Saturday, March 15, 2014

Why a woman's place is at 1871

Why a woman's place is at 1871

A shortage of women in the tech startup world? No surprise there. For years, the gender gap has been the subject of op-eds, white papers, in-depth reports and panel discussions. Now the city's most prominent startup incubator is doing something about it.
Last week, 1871 announced that it is teaming up with Google Inc., Motorola Mobility and the Lefkofsky Family Foundation to launch 1871 FEMtech, an incubator for women-owned tech startups.
The program will mentor 10 to 15 companies a year. But before you get too excited about those figures, take a look at these: FEMtech will launch with $500,000 to $1 million in funding. For an industry that routinely throws around billions, that's a drop in the digital bucket. And while it's commendable that Google is addressing the dearth of women in tech, it has a relatively modest presence locally. It's time for major Chicago companies to join in the push. As the new digital-manufacturing lab proposed for Goose Island is demonstrating, big things can happen when companies, universities, private investors and governments work together.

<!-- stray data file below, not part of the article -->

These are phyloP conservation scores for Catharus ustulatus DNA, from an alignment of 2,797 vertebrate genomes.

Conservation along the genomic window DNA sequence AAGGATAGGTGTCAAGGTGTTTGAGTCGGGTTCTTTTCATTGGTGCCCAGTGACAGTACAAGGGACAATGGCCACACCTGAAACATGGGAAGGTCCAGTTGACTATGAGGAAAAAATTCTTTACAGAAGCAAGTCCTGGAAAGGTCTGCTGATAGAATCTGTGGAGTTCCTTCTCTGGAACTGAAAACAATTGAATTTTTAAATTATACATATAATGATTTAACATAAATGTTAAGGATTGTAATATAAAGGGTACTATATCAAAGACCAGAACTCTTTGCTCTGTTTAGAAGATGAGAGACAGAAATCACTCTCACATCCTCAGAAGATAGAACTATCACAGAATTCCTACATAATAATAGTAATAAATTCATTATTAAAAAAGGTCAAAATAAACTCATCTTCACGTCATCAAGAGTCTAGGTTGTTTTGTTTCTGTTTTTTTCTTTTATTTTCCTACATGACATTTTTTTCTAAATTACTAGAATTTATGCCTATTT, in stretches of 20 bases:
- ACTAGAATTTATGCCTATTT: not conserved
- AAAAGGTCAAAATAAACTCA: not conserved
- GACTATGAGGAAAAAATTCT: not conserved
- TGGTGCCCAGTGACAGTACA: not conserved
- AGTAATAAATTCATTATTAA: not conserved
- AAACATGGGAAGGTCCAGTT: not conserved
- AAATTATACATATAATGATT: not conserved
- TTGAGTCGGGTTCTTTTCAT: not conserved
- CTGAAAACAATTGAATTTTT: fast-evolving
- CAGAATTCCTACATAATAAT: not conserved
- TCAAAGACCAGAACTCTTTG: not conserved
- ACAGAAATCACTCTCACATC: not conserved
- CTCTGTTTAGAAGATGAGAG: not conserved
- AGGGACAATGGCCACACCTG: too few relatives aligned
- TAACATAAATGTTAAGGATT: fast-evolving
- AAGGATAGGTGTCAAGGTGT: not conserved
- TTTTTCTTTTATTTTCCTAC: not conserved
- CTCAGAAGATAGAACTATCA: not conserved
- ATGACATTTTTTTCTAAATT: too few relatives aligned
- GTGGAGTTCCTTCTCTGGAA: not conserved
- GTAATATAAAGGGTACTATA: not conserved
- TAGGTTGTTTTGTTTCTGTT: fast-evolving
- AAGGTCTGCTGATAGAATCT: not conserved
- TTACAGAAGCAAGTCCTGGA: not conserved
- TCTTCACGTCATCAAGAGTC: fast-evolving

The benefits come from burnishing our growing reputation as a good place to start and grow a tech-oriented company.
There's plenty of work to be done. In 1985, 37 percent of undergraduate degrees in computer science were awarded to women. By 2010, that share had slipped to 18 percent. While the number of female small-business owners hovers around 50 percent, the number of female founders of high-tech startups is consistently in the low single digits. At 1871, the startup hub based at the Merchandise Mart, about 28 percent of the teams or companies have a woman among their founders. And nationwide, roughly 4 to 9 percent of all venture capital funding—the lifeblood of the tech startup world—goes to women.
Howard Tullman, 1871's new CEO, suggests that more programs like FEMtech are in the works, focusing on everything from education to finance to the “Internet of Things.” The need for a minority-oriented incubator—or a partnership with an existing one like Blue 1647—is worth exploring.
There are long-term payoffs in this kind of investment, not only for the women involved but also for the people they eventually employ and the investors they attract. Kauffman Foundation research finds that women-led private technology companies are more capital-efficient and achieve a 35 percent higher return on investment. For Chicago, the benefits come from burnishing our growing reputation as a good place to start and grow a tech-oriented company—no matter the gender of its founders.

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